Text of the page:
There’s the least chance to snag. Still, it’s called the European Death Knot. Why? Some fatalities have been linked to it. You must not use the knot for ropes of different diameters.
Unfortunately, the double knot has resulted in at least one casualty by coming off undone. Despite this fact, it’s more durable than the double figure 8 rope, according to some studies. Professionals widely use the double overhaul knot with no issues. Yet, if you’re just getting started with climbing/rappelling, try the double figure 8.
Tips on tying the double-overhand knot
- The overhand knot works fine as a stopper.
- Tie a common overhand -not to the rope’s end. However, don’t tighten it yet.
- On the contrary, pass the line’s end through the loop you created. Now tighten the knot by sliding it in the direction of the line’s end.
- Make sure you leave some tail out at the knot’s end as a safety measure.
Here’s a video that demonstrates how the technique works.
Climbing Knots #5: Square Fisherman’s Knot
Easy-to-tie and stronger climber knots are a preferred choice for beginners. Each of the above knots meets these criteria. However, the square fisherman’s knot surpasses other contenders on one point.
Untying this knot is a breeze, and beginners prefer this particular feature. As opposed to common beliefs, it isn’t an intricate knot.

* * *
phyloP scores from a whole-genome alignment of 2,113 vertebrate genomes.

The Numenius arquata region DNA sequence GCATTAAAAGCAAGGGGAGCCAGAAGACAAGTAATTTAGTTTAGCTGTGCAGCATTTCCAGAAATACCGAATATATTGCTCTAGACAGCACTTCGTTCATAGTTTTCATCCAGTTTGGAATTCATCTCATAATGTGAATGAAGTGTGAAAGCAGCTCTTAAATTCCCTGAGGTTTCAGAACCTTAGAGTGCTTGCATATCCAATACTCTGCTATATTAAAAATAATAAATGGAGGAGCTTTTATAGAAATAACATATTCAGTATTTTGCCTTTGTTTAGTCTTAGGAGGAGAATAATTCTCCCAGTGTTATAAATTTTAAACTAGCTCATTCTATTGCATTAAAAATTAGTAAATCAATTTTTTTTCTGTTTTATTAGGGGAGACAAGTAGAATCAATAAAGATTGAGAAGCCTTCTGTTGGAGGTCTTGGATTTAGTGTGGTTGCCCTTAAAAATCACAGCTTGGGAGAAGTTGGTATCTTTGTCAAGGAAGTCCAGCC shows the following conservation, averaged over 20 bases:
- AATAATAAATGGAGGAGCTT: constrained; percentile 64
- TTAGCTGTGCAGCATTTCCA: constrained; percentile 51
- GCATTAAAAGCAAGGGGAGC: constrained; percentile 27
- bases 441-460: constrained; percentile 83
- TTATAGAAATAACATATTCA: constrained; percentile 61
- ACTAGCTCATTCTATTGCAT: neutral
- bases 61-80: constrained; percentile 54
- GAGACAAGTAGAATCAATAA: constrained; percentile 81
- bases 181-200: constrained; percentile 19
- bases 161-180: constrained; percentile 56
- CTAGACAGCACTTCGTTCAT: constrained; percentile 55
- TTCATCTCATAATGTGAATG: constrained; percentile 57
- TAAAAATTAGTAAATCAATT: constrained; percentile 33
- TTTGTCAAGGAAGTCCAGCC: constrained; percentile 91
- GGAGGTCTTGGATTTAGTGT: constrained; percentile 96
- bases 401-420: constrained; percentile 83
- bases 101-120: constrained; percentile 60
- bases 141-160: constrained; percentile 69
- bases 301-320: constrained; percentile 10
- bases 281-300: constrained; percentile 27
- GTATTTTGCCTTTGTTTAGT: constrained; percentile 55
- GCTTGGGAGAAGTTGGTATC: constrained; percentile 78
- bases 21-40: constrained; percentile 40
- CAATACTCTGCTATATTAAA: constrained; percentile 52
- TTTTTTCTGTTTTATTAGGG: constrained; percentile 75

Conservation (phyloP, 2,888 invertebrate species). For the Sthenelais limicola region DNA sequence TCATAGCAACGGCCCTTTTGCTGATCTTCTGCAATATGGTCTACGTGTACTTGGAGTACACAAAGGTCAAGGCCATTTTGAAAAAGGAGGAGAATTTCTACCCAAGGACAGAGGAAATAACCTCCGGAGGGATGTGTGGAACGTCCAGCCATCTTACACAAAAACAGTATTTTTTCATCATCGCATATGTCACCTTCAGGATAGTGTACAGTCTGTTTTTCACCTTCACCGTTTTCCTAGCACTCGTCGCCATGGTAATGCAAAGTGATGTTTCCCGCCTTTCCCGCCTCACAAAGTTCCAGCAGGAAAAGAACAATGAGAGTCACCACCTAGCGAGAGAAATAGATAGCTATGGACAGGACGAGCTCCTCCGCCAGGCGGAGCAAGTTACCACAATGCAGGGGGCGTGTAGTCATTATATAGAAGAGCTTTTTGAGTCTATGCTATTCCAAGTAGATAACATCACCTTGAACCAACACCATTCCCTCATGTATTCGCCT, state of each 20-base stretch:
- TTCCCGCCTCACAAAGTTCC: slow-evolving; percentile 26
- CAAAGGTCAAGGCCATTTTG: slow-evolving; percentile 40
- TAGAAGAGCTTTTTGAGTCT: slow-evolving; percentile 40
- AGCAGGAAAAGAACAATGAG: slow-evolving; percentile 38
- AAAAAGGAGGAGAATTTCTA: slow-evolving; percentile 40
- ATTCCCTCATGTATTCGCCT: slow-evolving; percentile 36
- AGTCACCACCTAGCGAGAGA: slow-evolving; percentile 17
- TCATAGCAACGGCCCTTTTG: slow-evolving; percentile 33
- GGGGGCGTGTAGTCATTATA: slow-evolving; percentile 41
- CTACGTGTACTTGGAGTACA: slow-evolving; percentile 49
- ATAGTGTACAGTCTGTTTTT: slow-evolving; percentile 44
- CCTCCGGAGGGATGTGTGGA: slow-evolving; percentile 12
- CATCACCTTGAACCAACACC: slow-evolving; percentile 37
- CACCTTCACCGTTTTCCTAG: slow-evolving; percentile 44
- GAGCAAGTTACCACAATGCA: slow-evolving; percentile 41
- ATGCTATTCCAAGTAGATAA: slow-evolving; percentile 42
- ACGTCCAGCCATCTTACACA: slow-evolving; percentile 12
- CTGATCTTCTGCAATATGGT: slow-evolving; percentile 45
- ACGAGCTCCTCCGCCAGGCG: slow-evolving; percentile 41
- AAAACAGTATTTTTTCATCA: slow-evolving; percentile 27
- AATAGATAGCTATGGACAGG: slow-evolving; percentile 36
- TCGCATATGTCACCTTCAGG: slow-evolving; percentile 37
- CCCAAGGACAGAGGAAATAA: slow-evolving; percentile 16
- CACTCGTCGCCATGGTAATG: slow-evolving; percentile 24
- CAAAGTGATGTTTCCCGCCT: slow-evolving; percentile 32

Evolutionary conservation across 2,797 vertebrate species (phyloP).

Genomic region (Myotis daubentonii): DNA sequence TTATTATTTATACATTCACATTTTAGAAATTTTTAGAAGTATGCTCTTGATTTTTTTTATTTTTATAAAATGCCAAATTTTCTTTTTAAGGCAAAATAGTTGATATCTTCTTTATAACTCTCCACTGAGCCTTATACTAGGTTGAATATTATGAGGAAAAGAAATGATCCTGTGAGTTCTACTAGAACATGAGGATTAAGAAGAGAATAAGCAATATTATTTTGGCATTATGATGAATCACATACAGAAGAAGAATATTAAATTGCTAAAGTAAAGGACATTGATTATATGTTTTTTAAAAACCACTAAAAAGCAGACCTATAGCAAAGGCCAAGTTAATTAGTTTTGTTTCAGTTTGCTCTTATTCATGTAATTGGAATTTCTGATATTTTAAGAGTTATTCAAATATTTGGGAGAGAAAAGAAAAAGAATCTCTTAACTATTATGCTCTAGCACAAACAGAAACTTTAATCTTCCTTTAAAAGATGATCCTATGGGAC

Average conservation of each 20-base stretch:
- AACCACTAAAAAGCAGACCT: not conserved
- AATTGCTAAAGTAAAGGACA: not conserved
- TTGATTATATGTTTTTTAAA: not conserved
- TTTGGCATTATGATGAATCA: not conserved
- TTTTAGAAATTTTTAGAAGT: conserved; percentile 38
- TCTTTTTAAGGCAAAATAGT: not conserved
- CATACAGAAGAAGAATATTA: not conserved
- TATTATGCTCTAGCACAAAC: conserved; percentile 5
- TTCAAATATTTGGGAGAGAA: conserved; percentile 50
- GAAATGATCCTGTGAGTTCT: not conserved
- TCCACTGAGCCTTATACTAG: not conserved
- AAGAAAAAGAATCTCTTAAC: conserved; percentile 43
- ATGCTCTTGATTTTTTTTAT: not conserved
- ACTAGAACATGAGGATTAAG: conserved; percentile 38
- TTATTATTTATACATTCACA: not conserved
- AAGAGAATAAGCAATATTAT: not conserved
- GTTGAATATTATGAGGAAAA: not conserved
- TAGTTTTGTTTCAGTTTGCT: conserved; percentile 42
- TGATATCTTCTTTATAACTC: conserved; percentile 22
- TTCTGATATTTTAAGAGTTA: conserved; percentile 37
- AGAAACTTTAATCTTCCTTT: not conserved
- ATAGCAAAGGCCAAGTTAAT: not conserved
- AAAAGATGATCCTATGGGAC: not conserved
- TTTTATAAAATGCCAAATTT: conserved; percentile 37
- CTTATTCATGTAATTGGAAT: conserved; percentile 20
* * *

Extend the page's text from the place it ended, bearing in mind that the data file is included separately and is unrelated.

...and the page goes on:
It mimics an ordinary square knot ornamented by the double fisherman on each side. To avoid unfortunate events, use backup knots. Otherwise, it might come undone. Note that the square knot isn’t durable enough for rappelling and climbing. Yet, it’s reliable when backed by other knots.
Tips on tying a square fisherman’s knot
- As this is the easiest knots, it’s simple to tie it.
- Tie a common square knot (see the below video). Then do the double fisherman’s knot encircling it.
- Also called a Hercules knot or reef knot, it’s among the most reliable and oldest knots.
Climbing Knots #6: The Klemheist (Machard) Knot
Also called French Machard Knot, a Klemheist Knot is among the oldest knots available today. It’s unique and interesting. Serge Machard, a young climbing enthusiast from Marseille, invented this knot at the age of 16. The Machard knot depends on the Prusik Loop as it’s strongly linked to a Prusik Knot.
Creating a Prusik Loop is easy. Just join both the ends of your rope with a double or triple fisherman’s. Be informed that a Klemheist Knot is meant for weight in one direction only. For those of you interested in different styles of climbing, read what is French free climbing.
Advice on tying your Klemheist Knot
- Tying the knot is effortless.
- Use a rope or cord already tied into a loop. Pass the loop encircling the main rope.
- Complete the three turns to make a robust Machard Knot.
- Make sure that the remaining part of the cord goes between the loop well before pulling down in the direction where the load is expected. Within minutes, the tying process should finish.